The message of pain.

With the new year I began a read through of the Bible. We enter with a perfect world being created – a world of hope and promise and intimacy with God. But it only last until the third chapter when Satan tempts, Adam and Eve disobey God, the world is cursed and evil enters. Now there is sin, shame, and pain.

What struck me reading through this again was how necessary pain is. Pain carries a message… But what is that message?

1. Something is wrong!

The purpose of pain is to tell us that something is wrong. A doctor working with patients with leprosy (a disease that affects the nerves and removes the ability to feel pain causing rotting flesh and injuries) said this: “Pain is not the enemy, but the loyal scout announcing the enemy…Pain truly is the gift nobody wants.” – Dr. Paul Brand (p. 20)

This is a concept I could grasp, but struggled with during the years of chronic unexplained pain (you can read more of my story here). There was no obvious reason for my pain, so what was the point? What is this “enemy” that pain is announcing? The doctors may not have been able to find what was wrong with my body, but it was screaming out a message to me that something was wrong.

2. The enemy is sin.

Not only did my pain tell me that things were going wrong physically, but it spoke a deeper message… Something is wrong with this world. Pain entered the world because of our sin, and now Pain announces the enemy of sin.

Without pain, we could be quite content with our sin and brokenness. Pain makes us aware of our brokenness, aware of the need of deliverance, and grows a longing for something more.

3. We need God

Pain is a symptom of sin, and our inability to create a world without pain speaks of our inability to achieve righteousness without sin. Until we face up to this, we will continue to strive to create and define our own righteousness. Pain causes us to cry out to God for the righteousness and healing we cannot create ourselves. Pain is one of the few realities that no-one can deny, run from, hide from, or escape, that calls us to repent and cast ourselves upon God and his grace.

“We can ignore even pleasure. But pain insists upon being attended to. God whispers to us in our pleasures, speaks in our conscience, but shouts in our pains: it is his megaphone to rouse a deaf world.” – C.S. Lewis

4. Repent!

Pain tells us that something is wrong… The enemy is sin…. We need God and cannot remedy it ourselves… So the only response is to Repent! Turn from your sin and cry out to God for the forgiveness, righteousness and healing only He can bring!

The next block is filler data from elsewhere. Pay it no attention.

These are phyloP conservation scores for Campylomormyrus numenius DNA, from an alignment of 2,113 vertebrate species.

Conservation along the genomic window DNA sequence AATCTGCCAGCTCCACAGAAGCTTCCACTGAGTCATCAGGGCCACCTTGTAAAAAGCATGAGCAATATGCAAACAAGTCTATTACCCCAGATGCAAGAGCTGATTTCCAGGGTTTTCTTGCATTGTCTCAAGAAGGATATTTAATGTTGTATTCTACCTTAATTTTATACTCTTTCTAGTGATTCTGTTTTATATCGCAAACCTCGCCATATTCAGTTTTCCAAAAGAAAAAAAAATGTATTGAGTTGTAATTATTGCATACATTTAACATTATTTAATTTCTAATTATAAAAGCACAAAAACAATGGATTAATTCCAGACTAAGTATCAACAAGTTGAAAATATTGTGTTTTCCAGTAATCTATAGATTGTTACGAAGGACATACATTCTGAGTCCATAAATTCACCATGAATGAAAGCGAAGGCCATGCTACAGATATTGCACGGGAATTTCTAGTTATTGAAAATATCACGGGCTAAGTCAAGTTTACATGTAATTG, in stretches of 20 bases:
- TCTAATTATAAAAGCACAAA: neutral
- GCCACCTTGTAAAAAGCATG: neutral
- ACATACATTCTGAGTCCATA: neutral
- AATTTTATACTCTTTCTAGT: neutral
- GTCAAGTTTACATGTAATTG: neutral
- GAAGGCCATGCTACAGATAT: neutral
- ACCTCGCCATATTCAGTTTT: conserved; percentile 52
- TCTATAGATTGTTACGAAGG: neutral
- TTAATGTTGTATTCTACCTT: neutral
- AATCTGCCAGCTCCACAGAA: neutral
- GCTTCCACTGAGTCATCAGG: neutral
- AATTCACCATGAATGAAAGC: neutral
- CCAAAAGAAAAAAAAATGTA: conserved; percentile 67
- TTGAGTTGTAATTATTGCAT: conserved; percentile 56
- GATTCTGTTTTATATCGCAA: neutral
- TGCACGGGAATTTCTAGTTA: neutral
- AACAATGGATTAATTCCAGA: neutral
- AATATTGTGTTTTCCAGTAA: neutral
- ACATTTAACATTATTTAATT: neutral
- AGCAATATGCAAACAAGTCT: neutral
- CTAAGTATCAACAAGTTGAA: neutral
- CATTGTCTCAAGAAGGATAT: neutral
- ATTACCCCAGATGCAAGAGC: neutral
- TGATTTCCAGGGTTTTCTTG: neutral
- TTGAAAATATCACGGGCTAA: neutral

5. A deliverer is coming!

“And being found in human form, he humbled himself by becoming obedient to the point of death, even death on a cross. Therefore God has highly exalted him and bestowed upon him the name that is above every name, so that at the name of Jesus every knew should bow in heaven and on earth and under the earth, and every tongue confess that Jesus Christ is Lord, to the glory of God the Father” (Phil 2:8-11).

Pain is a path to hearing God’s voice. He speaks to us through it revealing our brokenness, and our need for a Saviour, but also revealing the depths of God’s love, because he himself entered into our pain. Right from the moment we caused it, he had a plan to deliver us from from it: “He shall bruise your head, and you shall bruise his heel.” (Genesis 3:15)

“For the creation waits with eager longing for the revealing of the sons of God. For the creation was subjected to futility, not willingly, but because of him who subjected it, in hope that the creation itself will be set free from it’s bondage to decay and obtain the freedom of the glory of the children of God.” – Romans 8:19-21

6. The depths of God’s love are revealed.

It is in the depths of our pain that we begin to glimpse the depths of God. The God who humbled himself, who entered into and beyond our pain, who suffered and died to deliver us from it. If you have ever doubted the goodness of God, look again at the cross and the immeasurable pain Jesus experienced to save us. That is love!

“But He was wounded for our transgressions; he was crushed for our iniquities; upon him was the chastisement that brought us peace, and with his stripes we are healed.” Isaiah 53:5

Jesus was wounded for us. He knows intimately our suffering, whether that is physical or emotional. He was wounded to become our healer. The depth of His compassion and committed love and grace can sometimes only be found in the depths of our pain. Cry out to Him from those depths, and listen for an answering depth. A depth of mercy answers our sin. A depth of strength answers our weakness. A depth of healing answers our brokenness. A depth of love answers our woundedness. A depth of grace answers our failures. A depth of sovereignty answers our fear. A depth of devotion answers our loneliness. Whatever depths you are experiencing now, there are greater depths found in Him. With His stripes you are healed.

7. Look to eternity and our coming King!

He is bringing a Kingdom with no sin and no pain!